US marks 9/11 anniversary
Updated: 2012-09-11 07:51
Events overshadowed by rescuers' health concerns, financial feuding
Eleven years after the attacks on Sept 11, 2001, New Yorkers will mark the anniversary on Tuesday against a backdrop of health concerns for emergency workers and a feud over financing that has stopped construction of the $1 billion Ground Zero museum.
While notable progress on redevelopment of the World Trade Center has been made since early disputes over financial, design and security issues, the project remains hobbled by political battles and billions of dollars in cost overruns.
A major sticking point is the museum at the heart of the World Trade Center site redevelopment. Construction has been suspended because of a feud over finances between the National September 11 Memorial and Museum Foundation and the Port Authority of New York and New Jersey.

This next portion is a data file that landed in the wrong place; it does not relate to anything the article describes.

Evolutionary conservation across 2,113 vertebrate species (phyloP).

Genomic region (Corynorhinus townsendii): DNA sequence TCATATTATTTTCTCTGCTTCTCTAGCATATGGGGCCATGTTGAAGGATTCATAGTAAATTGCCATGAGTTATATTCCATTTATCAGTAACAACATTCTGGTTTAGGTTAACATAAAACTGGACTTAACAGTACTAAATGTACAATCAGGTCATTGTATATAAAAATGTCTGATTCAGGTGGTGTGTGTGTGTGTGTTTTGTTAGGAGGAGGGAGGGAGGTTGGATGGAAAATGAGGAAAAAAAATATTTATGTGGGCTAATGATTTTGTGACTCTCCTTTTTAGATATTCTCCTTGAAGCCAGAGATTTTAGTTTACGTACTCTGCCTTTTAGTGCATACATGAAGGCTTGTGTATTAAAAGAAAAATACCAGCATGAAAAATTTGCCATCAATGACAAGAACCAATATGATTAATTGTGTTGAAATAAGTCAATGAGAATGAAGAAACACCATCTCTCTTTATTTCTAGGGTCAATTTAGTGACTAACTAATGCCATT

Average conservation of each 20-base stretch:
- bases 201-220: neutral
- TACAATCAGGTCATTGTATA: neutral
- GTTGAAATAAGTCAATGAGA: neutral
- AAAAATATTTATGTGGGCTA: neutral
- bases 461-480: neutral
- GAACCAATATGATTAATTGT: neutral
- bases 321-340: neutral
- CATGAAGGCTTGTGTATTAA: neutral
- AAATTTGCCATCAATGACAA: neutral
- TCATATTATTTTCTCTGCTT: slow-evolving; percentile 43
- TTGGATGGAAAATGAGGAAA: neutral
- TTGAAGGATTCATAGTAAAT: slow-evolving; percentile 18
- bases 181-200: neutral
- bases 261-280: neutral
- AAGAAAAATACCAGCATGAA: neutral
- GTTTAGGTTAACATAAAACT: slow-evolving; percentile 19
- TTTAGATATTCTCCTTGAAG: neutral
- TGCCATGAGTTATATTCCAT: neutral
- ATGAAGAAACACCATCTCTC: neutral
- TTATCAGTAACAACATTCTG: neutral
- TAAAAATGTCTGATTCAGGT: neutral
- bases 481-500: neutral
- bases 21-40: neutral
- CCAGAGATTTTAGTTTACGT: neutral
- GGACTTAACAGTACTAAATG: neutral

When the foundation announced recently that for the first time, politicians would be excluded from having speaking roles in the Sept 11 anniversary ceremonies, it was seen by many victims' families and others in the 9/11 community as a public reflection of these behind-the-scenes disputes.
Overall site redevelopment costs have grown to nearly $15 billion, up from $11 billion in 2008, according to a recent project audit.
But for many of the families of 9/11 victims and ailing Ground Zero workers, the redevelopment disputes are a disheartening sideshow to the rising loss of human lives.
When the 110-storey Twin Towers came down, thousands of tons of steel, concrete, window glass and asbestos came down with it. Thousands of liters of flaming jet fuel and burning plastics released deadly carcinogens.
Last week, the New York City Fire Department added nine names to the 55 already etched on a wall honoring members who have died of illnesses related to Ground Zero rescue and recovery work.